Assemblies and the GAC

How Mono Finds Assemblies

Application code is always split between many assemblies. In addition to an application’s own assembly, all Mono applications reference the mscorlib assembly, which contains the core class libraries of the runtime. An application may use any number of assemblies, some of which may come with the runtime, some of which may be optional runtime components, and others might be written by third-party developers.

At run time, Mono looks in three places for assemblies necessary to run a program. It first searches the location of the executing assembly. If your application uses assemblies not provided by the runtime, you may place them all in the same directory so that Mono may find them. If a required assembly isn’t found there, Mono searches the MONO_PATH environment variable. The environment variable should be a colon-separated list of paths to search for assemblies. To set this variable in Linux, if you use the bash shell, type:

export MONO_PATH=/path/to/assemblies:/another/path/to/assemblies

Lastly, if an assembly was still not found, Mono searches the the Global Assembly Cache (GAC), a repository of shared assemblies. All assemblies provided by Mono are stored in the GAC.

The Global Assembly Cache (GAC)

The Global Assembly Cache (GAC) is a central repository for storing shared assemblies. The GAC allows multiple versions of the same assembly to be installed concurrently and also prevents different assembly vendors from overwriting each other’s assemblies.

The use of the GAC is encouraged for assemblies that will be used by more than one application on the system, and also for assemblies that are expected to be versioned in the future. When an application is launched, Mono extracts the name of the assembly, the version and its public key token and loads the required assembly from the GAC.

The GAC is a black boxed repository of assemblies capable of keeping multiple version/cultures of a same assembly. A strongname is considered a unique entry in the GAC (i.e. the GAC requires all it’s assemblies to be strongnamed and signed). Note that the GAC has nothing to do with security! In fact assemblies in the GAC aren’t verified when loaded from the runtime. The GAC is for manageability (avoiding DLL hell).

GAC Definitions

The GAC is built on the foundation of strongnames. Strongnames can be difficult to understand because they serve a dual purpose: manageability and security. Hopefully these definitions can help everyone understand the difference between the two.


An assembly filename with a version number, a culture and a public key token. As a strongname uniquely identifies an assembly this is the best way to reference them.

Strongname Signature

A binary blob inside an assembly that can be verified as the digital signature of the assembly (i.e. providing integrity). Because the the public key (inside the assembly) is part of the signature it is not possible to modify the assembly contents without detection (providing integrity).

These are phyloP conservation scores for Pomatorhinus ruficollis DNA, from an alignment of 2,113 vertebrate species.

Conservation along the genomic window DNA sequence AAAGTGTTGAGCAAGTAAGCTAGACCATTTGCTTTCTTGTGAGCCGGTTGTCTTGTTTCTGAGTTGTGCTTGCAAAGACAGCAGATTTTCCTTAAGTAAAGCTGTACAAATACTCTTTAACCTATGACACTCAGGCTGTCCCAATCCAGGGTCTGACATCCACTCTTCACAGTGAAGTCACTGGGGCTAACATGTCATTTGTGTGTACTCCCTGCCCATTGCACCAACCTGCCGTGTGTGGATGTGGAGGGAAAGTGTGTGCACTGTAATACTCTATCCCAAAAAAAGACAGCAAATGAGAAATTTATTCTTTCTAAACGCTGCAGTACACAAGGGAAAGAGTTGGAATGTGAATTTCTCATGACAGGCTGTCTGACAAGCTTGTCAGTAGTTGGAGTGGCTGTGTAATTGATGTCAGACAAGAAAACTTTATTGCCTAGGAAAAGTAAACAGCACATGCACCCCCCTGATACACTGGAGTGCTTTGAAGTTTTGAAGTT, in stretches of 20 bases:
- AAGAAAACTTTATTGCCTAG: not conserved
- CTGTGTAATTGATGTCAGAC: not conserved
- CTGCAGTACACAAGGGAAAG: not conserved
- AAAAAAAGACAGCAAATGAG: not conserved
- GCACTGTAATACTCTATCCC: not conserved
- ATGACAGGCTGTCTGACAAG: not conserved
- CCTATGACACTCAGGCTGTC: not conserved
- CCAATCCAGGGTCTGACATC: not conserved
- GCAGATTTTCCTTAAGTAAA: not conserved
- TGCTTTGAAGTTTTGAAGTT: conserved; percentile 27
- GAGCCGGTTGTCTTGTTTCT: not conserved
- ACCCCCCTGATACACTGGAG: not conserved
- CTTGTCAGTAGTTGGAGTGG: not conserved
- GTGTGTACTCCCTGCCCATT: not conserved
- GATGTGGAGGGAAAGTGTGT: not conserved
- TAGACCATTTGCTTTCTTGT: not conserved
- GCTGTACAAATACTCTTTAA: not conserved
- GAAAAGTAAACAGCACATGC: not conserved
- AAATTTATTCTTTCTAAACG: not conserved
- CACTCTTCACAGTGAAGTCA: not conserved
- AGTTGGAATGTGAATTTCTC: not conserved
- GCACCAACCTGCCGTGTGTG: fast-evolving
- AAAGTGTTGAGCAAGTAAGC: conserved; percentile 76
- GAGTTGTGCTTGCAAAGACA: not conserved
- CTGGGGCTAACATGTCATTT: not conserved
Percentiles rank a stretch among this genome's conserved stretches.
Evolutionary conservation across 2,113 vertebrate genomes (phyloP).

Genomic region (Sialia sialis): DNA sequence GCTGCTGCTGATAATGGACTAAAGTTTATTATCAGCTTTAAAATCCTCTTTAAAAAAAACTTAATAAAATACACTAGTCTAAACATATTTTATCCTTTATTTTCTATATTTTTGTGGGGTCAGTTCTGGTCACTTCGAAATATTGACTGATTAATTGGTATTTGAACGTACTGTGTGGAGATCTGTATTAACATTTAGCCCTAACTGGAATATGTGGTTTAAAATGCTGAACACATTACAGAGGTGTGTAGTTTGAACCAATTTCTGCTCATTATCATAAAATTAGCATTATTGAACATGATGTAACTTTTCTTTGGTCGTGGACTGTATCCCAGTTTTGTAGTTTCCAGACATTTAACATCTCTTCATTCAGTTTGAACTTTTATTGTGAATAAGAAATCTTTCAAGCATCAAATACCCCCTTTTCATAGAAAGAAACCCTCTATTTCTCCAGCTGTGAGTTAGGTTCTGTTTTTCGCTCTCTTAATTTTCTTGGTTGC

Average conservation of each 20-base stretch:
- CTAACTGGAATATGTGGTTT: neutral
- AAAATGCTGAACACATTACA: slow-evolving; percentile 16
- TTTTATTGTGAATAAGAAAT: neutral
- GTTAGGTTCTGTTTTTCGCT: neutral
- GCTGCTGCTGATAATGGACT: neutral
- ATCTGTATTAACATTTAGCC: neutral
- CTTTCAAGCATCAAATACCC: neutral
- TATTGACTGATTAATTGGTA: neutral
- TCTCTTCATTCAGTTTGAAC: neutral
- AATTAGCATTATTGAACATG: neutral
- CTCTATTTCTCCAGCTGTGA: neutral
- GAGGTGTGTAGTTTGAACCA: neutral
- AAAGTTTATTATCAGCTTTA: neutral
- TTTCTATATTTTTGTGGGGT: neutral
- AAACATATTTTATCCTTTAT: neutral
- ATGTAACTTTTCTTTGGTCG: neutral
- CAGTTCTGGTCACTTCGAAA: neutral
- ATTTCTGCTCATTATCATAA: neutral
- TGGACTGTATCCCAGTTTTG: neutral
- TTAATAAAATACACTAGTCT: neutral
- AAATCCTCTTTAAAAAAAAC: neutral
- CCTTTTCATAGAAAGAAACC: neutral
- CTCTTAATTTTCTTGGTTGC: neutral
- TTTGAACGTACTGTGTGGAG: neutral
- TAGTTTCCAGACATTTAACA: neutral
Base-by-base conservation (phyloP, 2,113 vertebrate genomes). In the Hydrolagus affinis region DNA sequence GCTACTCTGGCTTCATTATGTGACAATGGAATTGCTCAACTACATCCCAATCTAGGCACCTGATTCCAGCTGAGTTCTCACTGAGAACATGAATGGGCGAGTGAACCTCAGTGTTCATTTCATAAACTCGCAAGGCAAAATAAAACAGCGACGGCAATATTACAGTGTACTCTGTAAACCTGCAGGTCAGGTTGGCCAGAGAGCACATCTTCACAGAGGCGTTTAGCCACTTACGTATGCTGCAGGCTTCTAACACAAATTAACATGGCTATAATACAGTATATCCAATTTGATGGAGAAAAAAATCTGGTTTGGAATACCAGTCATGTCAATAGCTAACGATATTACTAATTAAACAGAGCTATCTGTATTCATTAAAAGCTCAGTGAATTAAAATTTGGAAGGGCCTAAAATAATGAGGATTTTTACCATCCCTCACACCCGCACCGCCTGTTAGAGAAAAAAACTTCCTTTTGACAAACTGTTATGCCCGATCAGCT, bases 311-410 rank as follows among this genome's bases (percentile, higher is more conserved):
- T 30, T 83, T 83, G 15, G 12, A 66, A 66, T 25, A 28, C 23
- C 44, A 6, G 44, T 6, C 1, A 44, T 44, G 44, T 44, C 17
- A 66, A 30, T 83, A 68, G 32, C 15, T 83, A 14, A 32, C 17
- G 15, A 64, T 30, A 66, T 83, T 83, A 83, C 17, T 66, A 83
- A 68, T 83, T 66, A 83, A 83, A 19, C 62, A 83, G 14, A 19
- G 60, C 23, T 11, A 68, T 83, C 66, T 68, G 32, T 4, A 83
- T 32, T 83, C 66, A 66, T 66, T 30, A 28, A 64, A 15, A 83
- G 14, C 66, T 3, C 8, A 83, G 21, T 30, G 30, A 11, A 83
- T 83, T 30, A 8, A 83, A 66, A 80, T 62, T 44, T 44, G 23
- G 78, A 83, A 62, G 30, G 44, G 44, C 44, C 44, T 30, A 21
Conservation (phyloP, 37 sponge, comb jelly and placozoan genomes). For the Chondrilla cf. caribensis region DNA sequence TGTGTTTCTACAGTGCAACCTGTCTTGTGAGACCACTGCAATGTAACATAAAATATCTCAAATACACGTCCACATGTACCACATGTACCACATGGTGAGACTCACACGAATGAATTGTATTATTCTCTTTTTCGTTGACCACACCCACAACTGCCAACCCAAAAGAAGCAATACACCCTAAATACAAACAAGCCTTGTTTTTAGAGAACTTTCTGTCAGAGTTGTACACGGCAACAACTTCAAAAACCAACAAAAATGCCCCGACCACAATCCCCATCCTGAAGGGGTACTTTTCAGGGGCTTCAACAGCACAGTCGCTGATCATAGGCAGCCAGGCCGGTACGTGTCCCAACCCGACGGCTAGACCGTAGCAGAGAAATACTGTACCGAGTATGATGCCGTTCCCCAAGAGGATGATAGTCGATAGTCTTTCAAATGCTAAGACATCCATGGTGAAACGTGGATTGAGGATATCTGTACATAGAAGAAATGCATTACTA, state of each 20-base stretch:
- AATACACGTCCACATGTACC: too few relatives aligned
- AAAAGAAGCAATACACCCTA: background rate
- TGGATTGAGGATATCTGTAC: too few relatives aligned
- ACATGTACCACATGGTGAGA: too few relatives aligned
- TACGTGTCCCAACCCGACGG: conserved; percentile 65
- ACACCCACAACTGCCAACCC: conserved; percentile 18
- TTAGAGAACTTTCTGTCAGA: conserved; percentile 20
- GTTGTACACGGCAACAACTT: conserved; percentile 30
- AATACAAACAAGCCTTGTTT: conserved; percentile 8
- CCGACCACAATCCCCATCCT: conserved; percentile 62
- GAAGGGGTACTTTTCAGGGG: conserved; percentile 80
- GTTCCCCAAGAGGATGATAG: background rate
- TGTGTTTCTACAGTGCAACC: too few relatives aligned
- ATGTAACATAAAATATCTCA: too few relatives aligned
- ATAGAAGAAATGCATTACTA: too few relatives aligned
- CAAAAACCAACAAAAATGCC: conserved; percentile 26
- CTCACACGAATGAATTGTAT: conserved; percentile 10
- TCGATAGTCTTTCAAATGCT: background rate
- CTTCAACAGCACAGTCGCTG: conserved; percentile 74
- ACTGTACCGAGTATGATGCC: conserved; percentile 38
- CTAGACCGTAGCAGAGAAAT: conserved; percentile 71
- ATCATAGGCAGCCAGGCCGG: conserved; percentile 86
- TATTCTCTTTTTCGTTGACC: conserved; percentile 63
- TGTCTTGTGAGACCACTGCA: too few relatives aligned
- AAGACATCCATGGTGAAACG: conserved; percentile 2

Strongnamed Assembly

An assembly that has a all the required informations to create a strongname (i.e. a public key). Note that this doesn’t mean that the assembly is signed! (See delay signed assemblies.)

Delay Signed Assembly

An assembly that has a strongname but no strongname signature. While they are a kind of strongnamed assembly the runtime will, by default, refuse to load them as they are unsigned. They are often used in development to keep the private signing key confidential.


The ECMA key isn’t a public key (or a key at all). It is a special 16 bytes header that the runtime detect in an assembly where the assembly public key should be. If found the runtime uses it’s own public key to validate the strongname signature. This hack allows an assembly to reference a standard assembly (e.g. System.dll) in a uniform way (i.e. independent of the runtime) without having ECMA (or anyone else) involved in the signing process.

Standard (ECMA) Assembly

Assemblies that are defined in the ECMA standards. They are signed using the ECMA key (although other assemblies are also signed with that key, like System.Windows.Forms.


Strongname Key (file extension). These are files created by the tool sn.exe. They can contains a 1024 bits RSA key pair (private and public keys) or only the public key.

Assembly Names

The Mono Runtime uses the following components to make up unique names for the assemblies: The assembly name, the assembly culture, the assembly version, and the assembly public key token. All of those elements are used to make a unique assembly name that can be referenced from the GAC.

Assembly Name

The assembly name is the human readable name you give your assembly, and is also the physical name of the assembly minus the extension. You don’t need to do anything special to create an assembly name. Its added to the assemblies metadata when the assembly is compiled.